04 November 2019

Is it possible that a single individual influenced which crops were cultivated over large areas of Fennoscandia? Researchers believe so, and the individual was a very special person. He was the priest Lars-Levi Laestadius, who founded a Christian revival movement known as “Laestadianism”, and recently depicted in a novel by Mikael Niemi: “Koka björn”.

Towards the end of the 19th century, seed exhibitions were popular at country life fairs, and Nordiska Museet in Stockholm has preserved some of the seeds exhibited. The seeds are an amazing research resource that helps us to understand the crops on which we have depended for survival during most of our history. In the current study, published in the journal Heredity, researchers from Linköping University and Stockholm University have analysed 19th century barley seeds from Fennoscandia. They were primarily interested in the consequences of the frequent crop failures that occurred in Fennoscandia during the 19th century, and whether the famine relief given during difficult years was made in the form of seed exchange from other places. They wanted to know how the genetic composition of the barley in the region had been influenced by the years of famine. But they discovered something unexpected.Seed jar with seeds from Kvikkjokk, labelled “Laestadius” Photo credit Matti Leino

“When we analysed the seeds, we discovered that certain seeds from completely different locations had identical genetic material. The study included barley from various farms in Tornedalen, and barley from the mountain region of Norrland, which lies more than 300 kilometres away. We couldn’t understand why the seeds from these completely different locations were genetically identical”, says Jenny Hagenblad, associate professor in the Department of Physics, Chemistry and Biology at Linköping University.

“One of the seed jars we analysed contained barley grown in Kvikkjokk in 1867, and the identity of the donor gave us our first clue. It had been given by the vicar of Kvikkjokk Church, Johan Laestadius, nephew of Lars-Levi Laestadius”, says Matti Leino from the Department of Archaeology and Classical Studies at Stockholm University.Lars Levi Laestadius, 1800-1861.Lars Levi Laestadius, 1800-1861. Photo credit Public domain

Lars-Levi Laestadius (1800–1861) was interested in agriculture and botany. In the 1820s he had written about, among other things, barley cultivation in Kvikkjokk, where he had lived as a child. He later became vicar in Karesuando and in Pajala, and the seed jars from these two locations contained the greatest number of seeds identical with the seeds from Kvikkjokk.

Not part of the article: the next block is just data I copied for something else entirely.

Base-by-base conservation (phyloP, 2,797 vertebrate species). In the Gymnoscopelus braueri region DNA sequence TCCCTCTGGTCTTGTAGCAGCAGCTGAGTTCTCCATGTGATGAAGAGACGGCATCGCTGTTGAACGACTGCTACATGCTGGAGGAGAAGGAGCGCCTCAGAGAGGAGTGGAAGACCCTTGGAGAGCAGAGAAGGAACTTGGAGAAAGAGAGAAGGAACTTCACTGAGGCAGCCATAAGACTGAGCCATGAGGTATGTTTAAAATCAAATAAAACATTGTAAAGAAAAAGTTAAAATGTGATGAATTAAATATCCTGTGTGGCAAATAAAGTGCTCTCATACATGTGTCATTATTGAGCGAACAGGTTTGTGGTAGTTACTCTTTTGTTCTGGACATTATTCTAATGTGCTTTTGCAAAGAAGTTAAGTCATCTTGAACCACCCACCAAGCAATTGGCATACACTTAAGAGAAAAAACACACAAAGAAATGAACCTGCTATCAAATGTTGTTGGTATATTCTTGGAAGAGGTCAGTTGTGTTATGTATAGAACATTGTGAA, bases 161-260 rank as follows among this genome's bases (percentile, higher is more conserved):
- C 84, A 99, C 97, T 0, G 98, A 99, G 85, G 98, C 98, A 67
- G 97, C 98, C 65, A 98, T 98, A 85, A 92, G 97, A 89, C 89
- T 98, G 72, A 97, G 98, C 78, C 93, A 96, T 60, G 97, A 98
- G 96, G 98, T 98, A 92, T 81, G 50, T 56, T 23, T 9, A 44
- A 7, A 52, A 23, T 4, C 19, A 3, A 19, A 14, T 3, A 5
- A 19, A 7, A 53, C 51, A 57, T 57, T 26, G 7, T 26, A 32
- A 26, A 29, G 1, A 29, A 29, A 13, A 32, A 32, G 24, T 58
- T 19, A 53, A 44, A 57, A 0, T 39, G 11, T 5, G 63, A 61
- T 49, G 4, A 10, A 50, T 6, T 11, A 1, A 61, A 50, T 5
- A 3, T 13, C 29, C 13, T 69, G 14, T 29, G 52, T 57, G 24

“Of course, we can never know for certain, but we believe that it is possible that Lars-Levi, or someone in his family, took seed with them when they moved between different places. Lars-Levi may have not only cared for the spiritual welfare of the area, but also influenced the possibility they had to feed their physical needs”, says Jenny Hagenblad. 

Financial support for the study has been provided by, among other bodies, the Norwegian University of Science and Technology (NTNU), the Helge Ax:son Johnson Foundation, Hem i Sverige-fonden, the CF Lundström Foundation and the FORMAS research council.

Translated by George Farrants

The article: Population structure in landrace barley (Hordeum vulgare L.) during the late 19th century crop failures in Fennoscandia”, Nils E. G. Forsberg, Matti W. Leino, Jenny Hagenblad, (2019), published online 15 October 2019, doi:10.1038/s41437-019-0277-0


More research on crop evolution

Latest news from LiU

Researchers discussing in front of a big screen displaying an image of a brain.

Advanced MRI technology detects changes in the brain after COVID-19

Researchers at LiU have examined the brains of 16 patients previously hospitalised for COVID-19 with persisting symptoms. Their findings can bring insights into the underlying mechanisms of persisting neurological problems after COVID-19.

Three proposals from researchers to meet EU climate goals

The ability to meet EU climate goals is enhanced by investing in new technologies that remove CO₂ from the atmosphere. Although it is currently unprofitable, there are ways to change that. This is concluded in an article by researchers from LiU.

Person (Qilun Zhang) in a blue lab coat in the lab.

Wood materials make for reliable organic solar cells

Lignin can be used to create stable and environmentally friendly organic solar cells. Researchers at LiU and KTH have now shown that untreated kraft lignin can be used to improve organic solar cells further.